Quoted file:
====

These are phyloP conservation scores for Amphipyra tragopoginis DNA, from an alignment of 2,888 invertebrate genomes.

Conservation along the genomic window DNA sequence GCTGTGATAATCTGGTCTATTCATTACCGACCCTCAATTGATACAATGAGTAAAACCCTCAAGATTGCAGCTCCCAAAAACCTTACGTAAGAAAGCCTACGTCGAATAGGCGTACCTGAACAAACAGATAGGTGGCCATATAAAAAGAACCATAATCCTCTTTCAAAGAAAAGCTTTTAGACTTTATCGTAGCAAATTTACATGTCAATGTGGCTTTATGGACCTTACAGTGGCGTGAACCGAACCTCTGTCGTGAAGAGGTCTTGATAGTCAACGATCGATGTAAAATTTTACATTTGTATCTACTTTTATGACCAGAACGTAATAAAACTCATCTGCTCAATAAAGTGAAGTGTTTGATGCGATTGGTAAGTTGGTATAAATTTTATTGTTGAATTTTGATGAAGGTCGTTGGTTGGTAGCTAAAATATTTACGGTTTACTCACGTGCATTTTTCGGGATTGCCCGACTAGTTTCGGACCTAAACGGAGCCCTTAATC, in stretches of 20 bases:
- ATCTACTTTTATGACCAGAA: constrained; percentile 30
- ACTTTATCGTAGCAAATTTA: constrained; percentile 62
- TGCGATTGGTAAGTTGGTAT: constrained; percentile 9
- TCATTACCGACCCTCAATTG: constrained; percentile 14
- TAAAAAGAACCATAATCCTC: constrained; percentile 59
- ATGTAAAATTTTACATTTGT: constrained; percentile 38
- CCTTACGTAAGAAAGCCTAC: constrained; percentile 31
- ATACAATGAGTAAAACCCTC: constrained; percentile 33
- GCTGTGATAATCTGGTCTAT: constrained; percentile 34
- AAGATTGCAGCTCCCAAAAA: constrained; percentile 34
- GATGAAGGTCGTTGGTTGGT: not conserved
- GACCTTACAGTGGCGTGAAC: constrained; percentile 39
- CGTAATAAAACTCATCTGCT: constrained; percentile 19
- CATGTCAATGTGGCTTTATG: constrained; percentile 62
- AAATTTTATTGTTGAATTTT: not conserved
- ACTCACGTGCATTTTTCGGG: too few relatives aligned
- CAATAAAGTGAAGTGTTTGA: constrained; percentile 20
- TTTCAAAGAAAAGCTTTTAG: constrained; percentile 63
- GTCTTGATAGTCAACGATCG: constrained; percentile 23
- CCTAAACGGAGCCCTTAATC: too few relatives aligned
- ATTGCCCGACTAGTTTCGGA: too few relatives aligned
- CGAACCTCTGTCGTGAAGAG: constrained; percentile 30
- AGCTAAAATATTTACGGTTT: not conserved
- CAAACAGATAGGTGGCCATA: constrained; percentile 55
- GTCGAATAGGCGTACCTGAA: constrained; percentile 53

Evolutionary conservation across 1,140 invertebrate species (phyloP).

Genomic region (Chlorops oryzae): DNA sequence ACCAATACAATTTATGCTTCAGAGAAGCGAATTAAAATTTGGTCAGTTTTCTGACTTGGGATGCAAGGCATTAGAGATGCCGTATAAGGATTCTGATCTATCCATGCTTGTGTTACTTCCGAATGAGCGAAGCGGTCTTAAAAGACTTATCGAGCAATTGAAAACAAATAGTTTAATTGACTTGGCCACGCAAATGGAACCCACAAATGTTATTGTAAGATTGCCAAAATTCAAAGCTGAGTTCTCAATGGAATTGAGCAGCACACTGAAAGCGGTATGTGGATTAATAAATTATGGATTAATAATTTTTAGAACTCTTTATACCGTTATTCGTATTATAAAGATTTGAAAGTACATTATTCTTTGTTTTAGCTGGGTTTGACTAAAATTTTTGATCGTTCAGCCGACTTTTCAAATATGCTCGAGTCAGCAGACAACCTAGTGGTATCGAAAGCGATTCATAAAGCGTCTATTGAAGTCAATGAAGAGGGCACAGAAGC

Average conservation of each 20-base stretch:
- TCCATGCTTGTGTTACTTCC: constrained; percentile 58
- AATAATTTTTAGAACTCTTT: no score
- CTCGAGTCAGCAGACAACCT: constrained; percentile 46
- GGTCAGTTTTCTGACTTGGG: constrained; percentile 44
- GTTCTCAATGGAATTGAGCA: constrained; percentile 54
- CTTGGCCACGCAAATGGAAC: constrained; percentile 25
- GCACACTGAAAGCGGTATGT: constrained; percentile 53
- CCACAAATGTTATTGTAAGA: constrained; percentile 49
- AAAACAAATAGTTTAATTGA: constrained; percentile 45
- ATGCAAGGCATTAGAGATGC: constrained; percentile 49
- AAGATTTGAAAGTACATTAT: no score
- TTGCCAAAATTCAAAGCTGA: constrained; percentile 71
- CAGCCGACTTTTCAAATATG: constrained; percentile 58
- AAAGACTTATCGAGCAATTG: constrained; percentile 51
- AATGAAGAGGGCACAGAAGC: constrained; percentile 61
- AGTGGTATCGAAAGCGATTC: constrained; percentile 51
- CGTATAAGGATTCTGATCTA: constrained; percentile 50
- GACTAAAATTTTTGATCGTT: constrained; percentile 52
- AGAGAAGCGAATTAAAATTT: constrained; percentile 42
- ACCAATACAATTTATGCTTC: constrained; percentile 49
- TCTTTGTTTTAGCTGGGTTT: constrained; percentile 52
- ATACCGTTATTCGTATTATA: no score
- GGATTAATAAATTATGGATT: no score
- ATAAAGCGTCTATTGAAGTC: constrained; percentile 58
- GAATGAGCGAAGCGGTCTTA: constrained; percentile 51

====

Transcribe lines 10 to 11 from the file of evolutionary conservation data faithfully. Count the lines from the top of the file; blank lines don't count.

- ATACAATGAGTAAAACCCTC: constrained; percentile 33
- GCTGTGATAATCTGGTCTAT: constrained; percentile 34